Carrying her musical life on her back - in more ways than one. Zoe Keating, by Nadya Lev for Coilhouse. Photo courtesy the artist.

Zoe Keating, Cellist Who Exposed Her Musical Finances, Talks Music Making, Distribution [Interview]

She shocked the music business by revealing she wasn’t making money on Spotify – then shocked them again by revealing she was making money on our own. Now, CDM’s Matt Earp talks to cellist Zoe Keating about surviving as a creative musician, and keeping the music coming. Hint: “exposure” is not necessarily the key to survival. -Ed. Zoe Keating is an avant-garde cellist, a Canadian transplant to San Francisco who now lives on its far outskirts. Her sound slips back and forth between the classical and electronic worlds, conjuring sylvan images and dusty warehouses with equal clarity. Two self-released full-lengths, …

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Turntable Meets Cello, Sax, Laptop: How Archie Pelago Uses The Bridge and Ableton Live

With laidback, exotic grooves and richly-coordinated interlaced cello, saxophone, turntable, and electronics, Archie Pelago’s music relies on some serious technological savvy. To be sure, all you really need to play instruments and computers and turntables together is to get into a room and start jamming. But to realize their specific musical vision, the trio of Hirshi, Cosmo D and Kroba have turned to an advanced Ableton Live rig, centered around The Bridge to couple Serato and Live. Here’s a look at their music – and all the gory details that combine to make their setup tick. Grab the free EP …

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Snapshots of Artists, Ableton Live in Performance: Cosmo D on Cello, Erin Barra with Voice + Keys

Cosmo D, in for a demonstration of cello with Ableton. The computer as bandmate is nothing new. It’s just more stable, more powerful, and friendlier than it has been ever before — and that, coupled with growing familiarity, has been making it more commonplace with artists. So just how are artists working with computers onstage when they also play instruments and sing? Recent guests at New York’s Ableton Live user group have been demonstrating their own techniques for playing Live, live. They work with loops, recording, sampling, live effects, synths – all the things you’d expect – but find ways …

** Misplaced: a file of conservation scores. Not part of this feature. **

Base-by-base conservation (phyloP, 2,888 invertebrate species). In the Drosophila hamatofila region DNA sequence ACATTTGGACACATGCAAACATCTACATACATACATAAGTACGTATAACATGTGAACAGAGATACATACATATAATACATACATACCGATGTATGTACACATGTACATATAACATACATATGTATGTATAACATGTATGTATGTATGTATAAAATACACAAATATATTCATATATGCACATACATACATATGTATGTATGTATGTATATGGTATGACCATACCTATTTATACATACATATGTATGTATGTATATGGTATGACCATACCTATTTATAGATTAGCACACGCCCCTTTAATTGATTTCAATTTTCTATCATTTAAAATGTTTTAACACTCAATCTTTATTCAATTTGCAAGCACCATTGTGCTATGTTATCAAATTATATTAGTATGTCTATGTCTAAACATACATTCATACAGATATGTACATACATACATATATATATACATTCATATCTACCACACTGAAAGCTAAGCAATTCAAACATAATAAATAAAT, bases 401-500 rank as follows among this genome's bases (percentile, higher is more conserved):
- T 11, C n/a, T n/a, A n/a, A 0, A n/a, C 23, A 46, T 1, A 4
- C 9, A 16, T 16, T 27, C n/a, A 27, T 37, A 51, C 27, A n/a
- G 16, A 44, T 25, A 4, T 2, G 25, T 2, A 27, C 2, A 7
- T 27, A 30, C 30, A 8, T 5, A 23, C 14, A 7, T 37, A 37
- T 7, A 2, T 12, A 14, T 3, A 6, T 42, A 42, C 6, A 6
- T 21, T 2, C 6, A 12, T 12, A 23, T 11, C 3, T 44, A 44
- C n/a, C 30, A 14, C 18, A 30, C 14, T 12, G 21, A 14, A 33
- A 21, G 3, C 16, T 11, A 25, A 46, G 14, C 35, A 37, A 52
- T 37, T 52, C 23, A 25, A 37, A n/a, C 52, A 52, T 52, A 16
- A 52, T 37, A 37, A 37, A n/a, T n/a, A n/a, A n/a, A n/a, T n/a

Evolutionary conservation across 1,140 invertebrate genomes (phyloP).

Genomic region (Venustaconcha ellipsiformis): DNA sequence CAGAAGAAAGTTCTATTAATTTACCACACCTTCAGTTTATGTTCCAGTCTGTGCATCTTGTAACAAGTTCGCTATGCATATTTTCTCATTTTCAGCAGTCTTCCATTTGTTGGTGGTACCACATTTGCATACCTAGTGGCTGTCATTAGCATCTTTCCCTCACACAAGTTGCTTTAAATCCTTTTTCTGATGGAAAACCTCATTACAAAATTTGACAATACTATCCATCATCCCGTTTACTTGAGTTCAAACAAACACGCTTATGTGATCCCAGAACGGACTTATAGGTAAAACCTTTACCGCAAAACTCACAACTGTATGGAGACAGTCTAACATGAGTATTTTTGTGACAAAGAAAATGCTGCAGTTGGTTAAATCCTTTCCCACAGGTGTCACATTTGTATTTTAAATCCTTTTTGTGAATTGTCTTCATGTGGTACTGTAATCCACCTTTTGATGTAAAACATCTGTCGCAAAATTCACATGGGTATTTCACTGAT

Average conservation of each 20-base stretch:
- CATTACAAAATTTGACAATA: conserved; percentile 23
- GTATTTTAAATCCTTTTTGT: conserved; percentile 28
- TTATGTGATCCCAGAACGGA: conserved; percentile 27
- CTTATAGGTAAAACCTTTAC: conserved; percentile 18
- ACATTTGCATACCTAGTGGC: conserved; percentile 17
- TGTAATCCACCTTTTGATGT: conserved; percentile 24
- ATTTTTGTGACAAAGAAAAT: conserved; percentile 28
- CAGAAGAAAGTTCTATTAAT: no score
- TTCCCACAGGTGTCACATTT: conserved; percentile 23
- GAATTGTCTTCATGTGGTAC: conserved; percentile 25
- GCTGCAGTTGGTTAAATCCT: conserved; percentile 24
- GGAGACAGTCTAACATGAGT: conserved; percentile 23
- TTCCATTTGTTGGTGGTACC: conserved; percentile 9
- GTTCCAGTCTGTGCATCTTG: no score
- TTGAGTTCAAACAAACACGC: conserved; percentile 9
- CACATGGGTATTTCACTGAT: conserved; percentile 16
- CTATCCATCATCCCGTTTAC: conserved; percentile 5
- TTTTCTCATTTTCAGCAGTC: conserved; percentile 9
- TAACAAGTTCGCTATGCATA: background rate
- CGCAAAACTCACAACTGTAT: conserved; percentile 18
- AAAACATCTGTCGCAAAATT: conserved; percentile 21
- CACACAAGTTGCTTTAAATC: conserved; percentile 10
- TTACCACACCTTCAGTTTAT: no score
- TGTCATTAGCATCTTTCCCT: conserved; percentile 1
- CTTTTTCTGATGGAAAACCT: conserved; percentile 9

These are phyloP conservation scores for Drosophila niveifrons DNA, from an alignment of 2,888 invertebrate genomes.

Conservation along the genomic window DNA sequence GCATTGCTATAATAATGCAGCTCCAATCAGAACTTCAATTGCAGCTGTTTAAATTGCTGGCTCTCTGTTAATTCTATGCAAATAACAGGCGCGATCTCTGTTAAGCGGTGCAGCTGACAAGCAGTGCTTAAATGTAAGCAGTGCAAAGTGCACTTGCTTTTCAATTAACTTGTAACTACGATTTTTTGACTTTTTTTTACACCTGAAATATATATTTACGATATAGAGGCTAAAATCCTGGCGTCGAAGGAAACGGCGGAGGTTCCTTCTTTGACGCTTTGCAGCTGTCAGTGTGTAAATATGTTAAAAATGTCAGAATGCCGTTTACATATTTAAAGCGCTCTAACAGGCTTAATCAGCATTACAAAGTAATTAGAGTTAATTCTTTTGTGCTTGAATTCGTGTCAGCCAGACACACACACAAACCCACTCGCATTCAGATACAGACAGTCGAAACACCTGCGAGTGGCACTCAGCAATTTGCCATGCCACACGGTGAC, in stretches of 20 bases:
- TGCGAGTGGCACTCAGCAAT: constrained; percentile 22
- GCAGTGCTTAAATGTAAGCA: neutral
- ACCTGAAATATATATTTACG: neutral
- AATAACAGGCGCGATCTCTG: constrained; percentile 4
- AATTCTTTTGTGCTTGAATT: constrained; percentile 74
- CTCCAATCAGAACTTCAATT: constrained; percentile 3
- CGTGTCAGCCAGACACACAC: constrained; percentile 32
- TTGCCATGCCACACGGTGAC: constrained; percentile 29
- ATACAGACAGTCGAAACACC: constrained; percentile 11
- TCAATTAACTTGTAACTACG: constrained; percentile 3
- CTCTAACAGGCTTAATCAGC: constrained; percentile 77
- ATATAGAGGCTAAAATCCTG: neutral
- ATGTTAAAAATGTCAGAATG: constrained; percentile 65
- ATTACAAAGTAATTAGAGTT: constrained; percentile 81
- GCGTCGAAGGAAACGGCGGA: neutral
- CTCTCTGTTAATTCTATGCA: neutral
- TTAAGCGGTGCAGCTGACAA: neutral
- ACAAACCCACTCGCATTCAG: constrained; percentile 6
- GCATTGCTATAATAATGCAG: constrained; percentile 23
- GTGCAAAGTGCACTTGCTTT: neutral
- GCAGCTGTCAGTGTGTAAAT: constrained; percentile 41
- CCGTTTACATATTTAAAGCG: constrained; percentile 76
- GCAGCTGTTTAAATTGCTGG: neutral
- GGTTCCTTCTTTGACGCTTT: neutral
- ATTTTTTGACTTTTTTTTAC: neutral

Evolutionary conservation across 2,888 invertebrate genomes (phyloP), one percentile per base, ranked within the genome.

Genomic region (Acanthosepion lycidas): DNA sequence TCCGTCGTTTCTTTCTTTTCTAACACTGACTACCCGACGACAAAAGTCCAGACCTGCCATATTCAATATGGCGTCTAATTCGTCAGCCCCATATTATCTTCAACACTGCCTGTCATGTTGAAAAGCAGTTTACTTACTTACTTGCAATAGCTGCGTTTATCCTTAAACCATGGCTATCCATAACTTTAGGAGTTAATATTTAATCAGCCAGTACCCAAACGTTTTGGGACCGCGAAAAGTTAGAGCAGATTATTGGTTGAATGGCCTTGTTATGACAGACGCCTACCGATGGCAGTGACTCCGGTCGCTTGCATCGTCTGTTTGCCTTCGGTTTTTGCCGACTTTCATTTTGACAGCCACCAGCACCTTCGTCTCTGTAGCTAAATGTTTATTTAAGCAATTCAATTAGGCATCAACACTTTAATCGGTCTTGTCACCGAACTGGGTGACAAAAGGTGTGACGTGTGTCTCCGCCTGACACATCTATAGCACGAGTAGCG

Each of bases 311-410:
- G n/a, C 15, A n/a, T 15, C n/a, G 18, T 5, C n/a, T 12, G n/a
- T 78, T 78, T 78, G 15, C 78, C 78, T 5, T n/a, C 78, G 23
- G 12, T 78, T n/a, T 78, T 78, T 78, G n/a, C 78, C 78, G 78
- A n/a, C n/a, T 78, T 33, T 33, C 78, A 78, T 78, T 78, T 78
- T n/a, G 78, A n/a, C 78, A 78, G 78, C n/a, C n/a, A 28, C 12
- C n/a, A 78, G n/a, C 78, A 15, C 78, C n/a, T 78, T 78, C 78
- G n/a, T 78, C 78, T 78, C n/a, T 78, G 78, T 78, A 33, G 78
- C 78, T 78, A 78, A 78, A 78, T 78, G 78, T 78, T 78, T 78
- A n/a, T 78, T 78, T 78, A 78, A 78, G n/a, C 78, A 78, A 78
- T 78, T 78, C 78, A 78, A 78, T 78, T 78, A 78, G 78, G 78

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Real for Reel: The Amazing Sherlock Holmes Experibass, and More Winter Cinema Sounds

Sometimes, the best sounds come not from synthesis, not even from electrified instruments, but from the purity of a mic and acoustic instrumentation. It remains electronic, or even digital sound, but its source is organic. And so, one of the best reasons to see the new Sherlock Holmes movie in theaters is the wonderful noises that bounce around Hans Zimmer’s score. Behind many great film scores are great soloists as much as great composers, and Sherlock Holmes is no exception. Zimmer worked with Diego Stocco, sound designer, sound artist, inventor, and composer in his own right. To realize the inner …

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Cellist Zoe Keating on Quitting Your Day Job, Going on Tour

Should you quit your day job and go on tour with a rock band? That’s the question answered by cellist Zoe Keating at Ignite, the 5-minute hyperpresentation series put on by O’Reilly. (At an NYC event, I gave a talk explaining why understanding basic programming concepts was as important as calculating your tip on a bill.) Zoe Keating on Should you join a rock band? [Ignite’s Brady Forrest] Zoe debunks the myth of the glamorous tour with some sobering realities with which I’m sure at least some readers here are already far too familiar. The presentation is snappy, sharp, and …

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Follow Friday: Musical Twitter Feeds You Read – and an Alternative Approach

Twitter has been (rightfully, in many cases) maligned as a distraction, but at times the “microblog” can keep us connected in smaller bits of time, not larger. People read while something is rendering, when they feel a bit lonely or distracted to begin with (a bit like taking work to a virtual coffee shop), while they’re in line at the grocery looking at their phone. And for the bedroom- and studio-based music maker, Twitter reveals something of what the future might be like. Twitter itself can sometimes prove too unstructured to be useful, but that one service aside, it demonstrates …

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